Ruth Leon recommends… A Bolt from the BolshoiRuth Leon recommends
The Bolt – Bolshoi Ballet
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I’d almost guarantee you haven’t seen this, even though it’s an Alexei Ratmansky ballet for the Bolshoi with music by Shostakovich. I hadn’t, until it turned up on Marquee TV. And, for a ballet freak, it’s fascinating, and really funny in places, even if you don’t know Russian. Shostakovich himself, not famous for his charm, was less than enchanted with the 1931 ballet laid onto his music, he said, “There’s a machine. Then it breaks down (problem of wear and tear on equipment). Then they fix it (problem of amortization), and at the same time they buy a new one. Then everyone dances around the new machine. Apotheosis. All this takes three acts.”
The Bolt then vanished from the repertoire shortly thereafter, for 74 years, not because of Shostakovich’s scathing review but for preaching anti-Soviet ideals and consequently, or perhaps because, Shostakovich hated it, had not been performed since its premiere in 1931 until recently, and never since its premiere in 1931. This version of The Bolt is very Ratmansky, full of neat footwork and clear gestures and his trademark sense of humour. The soloists are Anastasia Yatsenko, Andrei Merkuriev and Denis Savin but it’s really an ensemble piece and I admire how Ratmansky marshalls his huge forces of the entire Bolshoi corps de ballet.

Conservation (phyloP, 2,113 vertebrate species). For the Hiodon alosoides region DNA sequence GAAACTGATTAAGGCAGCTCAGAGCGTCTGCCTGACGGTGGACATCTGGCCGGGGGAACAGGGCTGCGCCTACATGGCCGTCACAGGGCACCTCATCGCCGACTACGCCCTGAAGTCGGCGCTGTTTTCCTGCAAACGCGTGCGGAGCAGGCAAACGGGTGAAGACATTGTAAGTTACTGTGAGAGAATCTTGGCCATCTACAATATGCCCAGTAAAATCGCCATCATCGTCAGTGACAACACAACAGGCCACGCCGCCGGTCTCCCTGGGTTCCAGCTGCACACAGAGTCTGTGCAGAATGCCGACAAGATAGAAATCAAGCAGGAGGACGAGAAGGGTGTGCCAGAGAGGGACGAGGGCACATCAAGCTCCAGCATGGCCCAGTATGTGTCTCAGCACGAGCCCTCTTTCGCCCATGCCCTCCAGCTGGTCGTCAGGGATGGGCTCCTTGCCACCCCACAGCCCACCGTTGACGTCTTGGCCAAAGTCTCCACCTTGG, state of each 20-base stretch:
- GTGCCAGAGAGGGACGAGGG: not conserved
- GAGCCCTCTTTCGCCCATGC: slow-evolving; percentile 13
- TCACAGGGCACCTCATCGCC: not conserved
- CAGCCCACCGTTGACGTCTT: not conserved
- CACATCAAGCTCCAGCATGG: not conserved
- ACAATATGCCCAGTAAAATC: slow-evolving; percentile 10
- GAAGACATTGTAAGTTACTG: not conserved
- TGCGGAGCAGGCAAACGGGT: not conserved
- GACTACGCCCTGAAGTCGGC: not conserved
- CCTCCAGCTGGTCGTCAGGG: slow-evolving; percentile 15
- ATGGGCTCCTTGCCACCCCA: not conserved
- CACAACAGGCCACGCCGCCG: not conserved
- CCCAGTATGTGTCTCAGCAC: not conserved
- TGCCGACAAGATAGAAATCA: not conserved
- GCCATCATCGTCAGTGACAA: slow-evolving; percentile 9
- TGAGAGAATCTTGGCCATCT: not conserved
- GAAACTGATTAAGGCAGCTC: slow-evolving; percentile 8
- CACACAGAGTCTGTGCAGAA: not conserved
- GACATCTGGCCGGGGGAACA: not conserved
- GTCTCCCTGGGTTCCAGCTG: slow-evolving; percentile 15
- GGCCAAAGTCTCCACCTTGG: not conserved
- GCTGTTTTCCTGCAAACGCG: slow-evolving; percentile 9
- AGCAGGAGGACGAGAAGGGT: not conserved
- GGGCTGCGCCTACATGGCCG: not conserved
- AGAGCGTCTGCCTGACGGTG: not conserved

The Moscow press was wildly enthusiastic about this new version, pointing out that it is “incredibly exciting, outrageously entertaining, and improbably edifying, providing great fun for communists and capitalists alike”, but that’s them. It’s a curiosity, and I doubt you’ll stick with it to the end, but it’s fun to see something so completely different.
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